Assertiveness can be defined as the ability to recognise one’s own needs and express them in all the contexts in which we live on a daily basis, while at the same time maintaining a positive confrontation with others in full respect of both.
The term assertiveness derives from the Latin “asserere”, which we can encapsulate in the concept of safeguarding one’s own interests and rights while respecting those of others. It is the ability to live consistently with one’s own ideas and beliefs, despite external pressures and/or those of other people.
Assertive communication is based on mutual respect and is an effective and diplomatic communication style.
The behaviour of individuals within social relationships moves from passivity to aggression. Assertiveness, on the other hand, is ideally placed in the middle, being assertive means having an appropriate and effective behaviour aimed at obtaining the desired result, using authentic communication without being passive, submissive or aggressive and maintaining full respect for one’s interlocutor.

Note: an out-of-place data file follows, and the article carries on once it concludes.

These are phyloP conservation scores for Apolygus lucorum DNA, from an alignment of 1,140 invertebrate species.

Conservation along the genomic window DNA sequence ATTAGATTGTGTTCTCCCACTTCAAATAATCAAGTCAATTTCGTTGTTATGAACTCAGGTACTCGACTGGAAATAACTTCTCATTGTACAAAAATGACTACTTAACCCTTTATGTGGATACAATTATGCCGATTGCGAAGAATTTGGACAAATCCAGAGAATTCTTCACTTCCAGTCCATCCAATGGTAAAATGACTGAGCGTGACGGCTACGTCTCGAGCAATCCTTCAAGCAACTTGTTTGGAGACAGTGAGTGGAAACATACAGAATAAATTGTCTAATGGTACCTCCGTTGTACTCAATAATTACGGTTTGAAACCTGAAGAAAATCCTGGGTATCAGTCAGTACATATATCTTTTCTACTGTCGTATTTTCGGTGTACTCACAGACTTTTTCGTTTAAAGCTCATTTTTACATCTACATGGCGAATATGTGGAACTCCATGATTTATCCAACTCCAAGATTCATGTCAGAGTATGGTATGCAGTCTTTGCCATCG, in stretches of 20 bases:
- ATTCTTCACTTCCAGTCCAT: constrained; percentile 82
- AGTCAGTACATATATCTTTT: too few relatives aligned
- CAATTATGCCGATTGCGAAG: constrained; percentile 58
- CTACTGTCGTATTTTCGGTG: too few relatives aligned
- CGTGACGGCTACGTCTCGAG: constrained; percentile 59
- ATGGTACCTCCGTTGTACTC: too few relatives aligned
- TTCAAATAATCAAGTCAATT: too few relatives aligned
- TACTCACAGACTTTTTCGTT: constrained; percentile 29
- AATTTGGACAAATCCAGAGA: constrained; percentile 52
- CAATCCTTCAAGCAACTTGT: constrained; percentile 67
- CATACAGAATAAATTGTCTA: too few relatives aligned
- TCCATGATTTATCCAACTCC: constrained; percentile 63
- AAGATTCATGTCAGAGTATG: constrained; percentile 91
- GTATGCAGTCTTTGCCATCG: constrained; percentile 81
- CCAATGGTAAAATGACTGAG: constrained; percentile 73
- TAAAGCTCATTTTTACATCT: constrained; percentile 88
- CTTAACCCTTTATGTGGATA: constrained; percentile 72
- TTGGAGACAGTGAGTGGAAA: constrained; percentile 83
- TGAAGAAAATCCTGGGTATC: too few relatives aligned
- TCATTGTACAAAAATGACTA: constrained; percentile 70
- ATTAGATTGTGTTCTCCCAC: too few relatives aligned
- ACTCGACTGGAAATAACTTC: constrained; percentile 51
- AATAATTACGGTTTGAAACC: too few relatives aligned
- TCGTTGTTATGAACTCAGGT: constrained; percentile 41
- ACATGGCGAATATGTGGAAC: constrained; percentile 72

But why is it important to be assertive?
Relating assertively to others is important because it allows for self-expression by developing equal relationships where no one prevails over the other.
Assertive communication, therefore, but also becoming assertive, can be learned and specifically following the steps to focus on:
Get out of your comfort zone.
Knowing how to say no, expressing disagreement.
Keep guilt at bay, take responsibility.
Breathe and then talk.
The other person is not an enemy.